We spent our last hour at the farm in the greenhouses which is normally a warm, humid oasis for plants, but ours has turned into a plant’s nightmare. Bugs have made this their new home including common greenhouse pests such as thripes and whiteflies. Greenhouses offer perfect environments for bugs such as these to thrive as they offer a closed, humid environment with no predators. These pests can easily take over a greenhouse, and once they gain a foothold they are difficult to remove. In response to the bug invasion, we took all the plants outside to tables where the wind, weather, and predators can remove these bugs.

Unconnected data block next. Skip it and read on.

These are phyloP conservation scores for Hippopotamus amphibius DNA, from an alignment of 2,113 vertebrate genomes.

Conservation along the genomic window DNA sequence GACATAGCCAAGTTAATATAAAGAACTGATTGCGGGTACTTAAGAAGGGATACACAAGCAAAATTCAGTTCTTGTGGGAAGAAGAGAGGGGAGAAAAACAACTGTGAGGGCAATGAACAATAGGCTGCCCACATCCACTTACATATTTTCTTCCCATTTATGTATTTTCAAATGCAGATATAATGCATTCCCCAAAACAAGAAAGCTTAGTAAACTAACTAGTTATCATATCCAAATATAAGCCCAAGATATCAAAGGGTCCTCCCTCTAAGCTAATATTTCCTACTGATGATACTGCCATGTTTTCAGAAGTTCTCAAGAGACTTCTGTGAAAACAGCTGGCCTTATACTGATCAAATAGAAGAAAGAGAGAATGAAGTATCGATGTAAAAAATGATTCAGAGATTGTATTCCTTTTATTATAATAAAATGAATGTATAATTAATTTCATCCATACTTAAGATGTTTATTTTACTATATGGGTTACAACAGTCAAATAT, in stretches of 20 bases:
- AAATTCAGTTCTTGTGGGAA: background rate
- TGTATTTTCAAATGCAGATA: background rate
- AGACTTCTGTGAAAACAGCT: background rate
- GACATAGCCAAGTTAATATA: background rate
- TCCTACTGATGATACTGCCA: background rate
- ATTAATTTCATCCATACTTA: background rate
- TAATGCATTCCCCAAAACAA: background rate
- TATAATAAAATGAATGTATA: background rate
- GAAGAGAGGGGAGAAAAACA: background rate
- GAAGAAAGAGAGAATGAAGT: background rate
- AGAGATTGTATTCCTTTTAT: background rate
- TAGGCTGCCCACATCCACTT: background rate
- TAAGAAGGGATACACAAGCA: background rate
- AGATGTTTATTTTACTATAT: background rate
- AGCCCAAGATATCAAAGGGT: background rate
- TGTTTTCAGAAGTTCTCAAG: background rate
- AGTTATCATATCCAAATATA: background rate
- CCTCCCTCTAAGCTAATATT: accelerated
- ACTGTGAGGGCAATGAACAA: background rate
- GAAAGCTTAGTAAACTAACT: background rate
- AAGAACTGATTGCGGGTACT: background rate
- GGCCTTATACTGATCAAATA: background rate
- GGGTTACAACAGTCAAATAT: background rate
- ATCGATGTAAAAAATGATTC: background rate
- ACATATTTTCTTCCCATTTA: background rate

On my way out of the greenhouse I stopped short in my tracks at a monstrous plant that seemed to reach the roof. Upon closer inspection, I found perfect cucumbers hanging comfortably from thin vines. Tendrils reached and wrapped around strings hanging from the walls and roof, allowing the plant to stand over 6 feet tall. Some of the tendrils appeared straight while others were a spiral or helical shape; it turns out that when the cucumber plant comes in contact with a solid surface it curls up into this awesome spiral shape. Check out a cool time-lapse video of this phenomenon in action from researchers in Harvard as showcased by National Public Radio on Science Friday. https://www.youtube.com/watch?v=Vbzgv5iKEyY My new found cucumber knowledge let me enjoy the crunchy, refreshing cuc I sampled later even more.